The Kyokusui-no-En Ceremony in the Garden of Dazaifu Tenmangu
A ceremony is held in the garden of Dazaifu Tenmangu in Fukuoka Prefecture that reenacts a ceremony performed at the Imperial Court during the Heian period (late eighth to late twelfth century), when court culture flourished in Japan.
Dazaifu Tenmangu in Dazaifu City, Fukuoka Prefecture, enshrines Sugawara Michizane (845–903), known as the deity of learning. The shrine was founded in 905, and when shrine buildings were constructed on Michizane’s burial site in 919, a vast garden with a pond is also said to have been built.
“The garden as a whole at Dazaifu Tenmangu is called “Byozen Teien” (Mausoleum Garden). It was created to appease the soul of Sugawara Michizane, who was a minister in the Imperial Court but was falsely accused and relegated to the Dazaifu local government office, and later died here,” says Misake Yasunori, 42nd generation descendant of Umasake Yasuyuki, a disciple of Michizane who buried him with great care.
Michizane is also known as one of the most famous poets of his time (a composer of waka*, a traditional Japanese poetic form). A poem was included in the Hyakunin Isshu**, and is still being recited today.
A traditional ceremony is held at a garden associated with the poet Michizane. That garden, located on the east side of the honden (main sanctuary), is the Kyokusui Garden, through which a beautifully meandering stream flows. On the first Sunday in March every year, when Michizane’s beloved plum blossoms are in full bloom, a reenactment of a Heian-period Imperial Court ceremony is held called Kyokusui-no-En (meandering stream ceremony). (The ceremony, known in English as the Poetry Composition Ceremony, was cancelled in 2021 due to COVID-19.) The ceremony begins with a traditional dance performance, after which the waka poets, dressed in the courtly attire of the time, sit on the banks of the stream. The poets compose a waka poem on the subject of plum blossoms in full bloom and write it in calligraphy on a tanzaku strip of paper before a floating sake cup released upstream reaches them. They then take the sake cup and drink from it. After that, they hand their tanzaku to the children serving as assistants in the ceremony.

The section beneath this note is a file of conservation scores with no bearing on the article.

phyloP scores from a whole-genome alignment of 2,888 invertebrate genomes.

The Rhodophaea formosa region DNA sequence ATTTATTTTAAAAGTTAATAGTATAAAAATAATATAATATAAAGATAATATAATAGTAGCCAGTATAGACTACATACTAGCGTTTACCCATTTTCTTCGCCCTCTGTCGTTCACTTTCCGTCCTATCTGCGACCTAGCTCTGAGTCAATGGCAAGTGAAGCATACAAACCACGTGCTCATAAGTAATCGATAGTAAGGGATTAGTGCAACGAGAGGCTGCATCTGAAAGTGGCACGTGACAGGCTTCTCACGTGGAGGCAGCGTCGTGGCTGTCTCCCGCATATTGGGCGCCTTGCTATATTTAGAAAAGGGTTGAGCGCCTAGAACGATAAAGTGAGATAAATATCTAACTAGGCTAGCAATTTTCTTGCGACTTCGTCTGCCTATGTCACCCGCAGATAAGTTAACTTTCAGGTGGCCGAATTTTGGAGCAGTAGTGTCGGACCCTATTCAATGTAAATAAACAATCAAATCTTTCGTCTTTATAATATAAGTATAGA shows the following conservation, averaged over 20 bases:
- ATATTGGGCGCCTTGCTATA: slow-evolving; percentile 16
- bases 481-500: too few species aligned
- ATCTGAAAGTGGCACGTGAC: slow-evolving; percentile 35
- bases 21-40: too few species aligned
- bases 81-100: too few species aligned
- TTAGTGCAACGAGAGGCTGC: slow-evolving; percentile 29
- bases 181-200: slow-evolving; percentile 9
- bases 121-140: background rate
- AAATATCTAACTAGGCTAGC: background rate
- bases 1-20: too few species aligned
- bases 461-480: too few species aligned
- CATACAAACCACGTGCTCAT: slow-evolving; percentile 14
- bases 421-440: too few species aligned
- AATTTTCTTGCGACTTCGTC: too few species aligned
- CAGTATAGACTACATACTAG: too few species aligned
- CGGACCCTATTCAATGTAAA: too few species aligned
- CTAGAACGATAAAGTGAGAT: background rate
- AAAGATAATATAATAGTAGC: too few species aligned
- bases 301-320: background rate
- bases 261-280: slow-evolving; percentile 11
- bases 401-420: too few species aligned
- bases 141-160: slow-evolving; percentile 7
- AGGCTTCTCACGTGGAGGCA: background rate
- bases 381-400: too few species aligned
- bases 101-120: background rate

Having started in 958 as a requiem for the soul of Michizane, the ceremony was eventually discontinued between the late 15th century and modern period before being revived in 1963. In the late 1970s, pure water was drawn from the nearby forest to create the present-day, full-scale Kyokusui Garden.
Says Misake, “The Kyokusui-no-En ceremony was a means of self-purification by exorcizing evil spirits from the body and soul through the power of the water spirits. In the Heian period people were plagued by disease, so it also expressed a wish to purify the source of disease through the power of water.”
The garden is at its most spectacular when the 6,000 plum trees are in full red and white bloom around the time of the ceremony, when it serves as a stage for reenacting the elegant court scenes of ancient times.
* A classic Japanese poetic form consisting of 31 syllables divided into five parts with five, seven, five, seven and seven (5-7-5-7-7) syllables in each.
** The Hyakunin Isshu is a classical Japanese anthology of 100 Japanese waka by 100 poets